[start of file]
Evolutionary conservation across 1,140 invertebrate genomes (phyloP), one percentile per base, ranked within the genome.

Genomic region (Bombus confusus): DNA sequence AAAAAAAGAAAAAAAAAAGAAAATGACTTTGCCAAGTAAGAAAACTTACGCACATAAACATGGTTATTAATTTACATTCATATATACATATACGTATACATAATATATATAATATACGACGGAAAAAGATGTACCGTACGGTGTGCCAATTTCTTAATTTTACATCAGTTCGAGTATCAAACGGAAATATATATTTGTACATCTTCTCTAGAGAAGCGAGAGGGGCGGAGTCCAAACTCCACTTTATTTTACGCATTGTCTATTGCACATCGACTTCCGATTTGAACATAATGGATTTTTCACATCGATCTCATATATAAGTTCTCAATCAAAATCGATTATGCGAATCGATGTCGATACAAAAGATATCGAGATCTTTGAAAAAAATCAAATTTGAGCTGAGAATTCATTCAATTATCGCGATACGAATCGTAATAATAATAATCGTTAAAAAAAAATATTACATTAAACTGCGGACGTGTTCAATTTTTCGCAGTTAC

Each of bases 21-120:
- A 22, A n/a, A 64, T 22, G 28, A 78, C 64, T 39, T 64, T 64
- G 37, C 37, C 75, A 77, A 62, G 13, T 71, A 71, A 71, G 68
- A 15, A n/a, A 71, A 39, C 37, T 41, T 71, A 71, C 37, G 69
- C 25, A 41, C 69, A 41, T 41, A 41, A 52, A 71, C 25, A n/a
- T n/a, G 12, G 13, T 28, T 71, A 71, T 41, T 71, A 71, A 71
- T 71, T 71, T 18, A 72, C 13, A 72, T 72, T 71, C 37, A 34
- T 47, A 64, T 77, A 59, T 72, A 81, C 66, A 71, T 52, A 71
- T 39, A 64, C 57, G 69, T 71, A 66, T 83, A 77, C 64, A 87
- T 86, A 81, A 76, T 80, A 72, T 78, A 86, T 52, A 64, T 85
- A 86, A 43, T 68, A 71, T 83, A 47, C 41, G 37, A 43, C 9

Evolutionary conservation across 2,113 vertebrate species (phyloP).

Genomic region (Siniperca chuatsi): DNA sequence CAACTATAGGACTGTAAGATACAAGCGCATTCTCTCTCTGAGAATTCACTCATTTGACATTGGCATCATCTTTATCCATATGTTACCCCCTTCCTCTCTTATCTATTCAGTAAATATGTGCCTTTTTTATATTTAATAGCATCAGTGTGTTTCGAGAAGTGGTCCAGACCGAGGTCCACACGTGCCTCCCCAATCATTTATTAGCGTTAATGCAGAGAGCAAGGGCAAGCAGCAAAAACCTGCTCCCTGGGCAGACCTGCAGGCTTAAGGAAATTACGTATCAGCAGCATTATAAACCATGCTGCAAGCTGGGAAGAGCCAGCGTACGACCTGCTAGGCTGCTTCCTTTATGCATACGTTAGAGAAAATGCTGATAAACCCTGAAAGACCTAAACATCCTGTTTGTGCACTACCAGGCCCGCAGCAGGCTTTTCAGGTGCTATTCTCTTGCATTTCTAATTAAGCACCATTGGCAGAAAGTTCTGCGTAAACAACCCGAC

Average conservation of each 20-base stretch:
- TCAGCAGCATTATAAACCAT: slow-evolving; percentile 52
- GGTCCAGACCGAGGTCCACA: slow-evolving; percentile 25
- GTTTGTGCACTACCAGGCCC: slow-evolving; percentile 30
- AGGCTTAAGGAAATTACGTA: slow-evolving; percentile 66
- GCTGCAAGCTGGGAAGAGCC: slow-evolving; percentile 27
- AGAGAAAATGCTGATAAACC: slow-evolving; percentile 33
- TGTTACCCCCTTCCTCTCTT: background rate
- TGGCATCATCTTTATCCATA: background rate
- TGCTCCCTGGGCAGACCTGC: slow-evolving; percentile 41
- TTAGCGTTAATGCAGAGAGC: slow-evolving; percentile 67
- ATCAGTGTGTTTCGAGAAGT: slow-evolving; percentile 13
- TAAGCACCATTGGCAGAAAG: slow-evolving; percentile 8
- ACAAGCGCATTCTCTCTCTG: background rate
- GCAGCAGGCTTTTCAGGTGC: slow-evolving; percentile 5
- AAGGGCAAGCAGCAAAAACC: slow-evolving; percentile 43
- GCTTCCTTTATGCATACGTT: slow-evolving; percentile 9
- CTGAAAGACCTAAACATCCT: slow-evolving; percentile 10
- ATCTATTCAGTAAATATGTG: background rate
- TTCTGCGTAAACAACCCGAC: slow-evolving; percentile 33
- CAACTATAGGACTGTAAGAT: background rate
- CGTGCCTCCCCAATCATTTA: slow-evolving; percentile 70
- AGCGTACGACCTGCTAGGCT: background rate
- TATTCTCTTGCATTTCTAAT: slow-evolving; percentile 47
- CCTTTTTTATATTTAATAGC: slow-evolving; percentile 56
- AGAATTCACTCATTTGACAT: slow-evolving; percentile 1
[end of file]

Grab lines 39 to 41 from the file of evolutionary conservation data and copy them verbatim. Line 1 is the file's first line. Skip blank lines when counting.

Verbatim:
- TATTCTCTTGCATTTCTAAT: slow-evolving; percentile 47
- CCTTTTTTATATTTAATAGC: slow-evolving; percentile 56
- AGAATTCACTCATTTGACAT: slow-evolving; percentile 1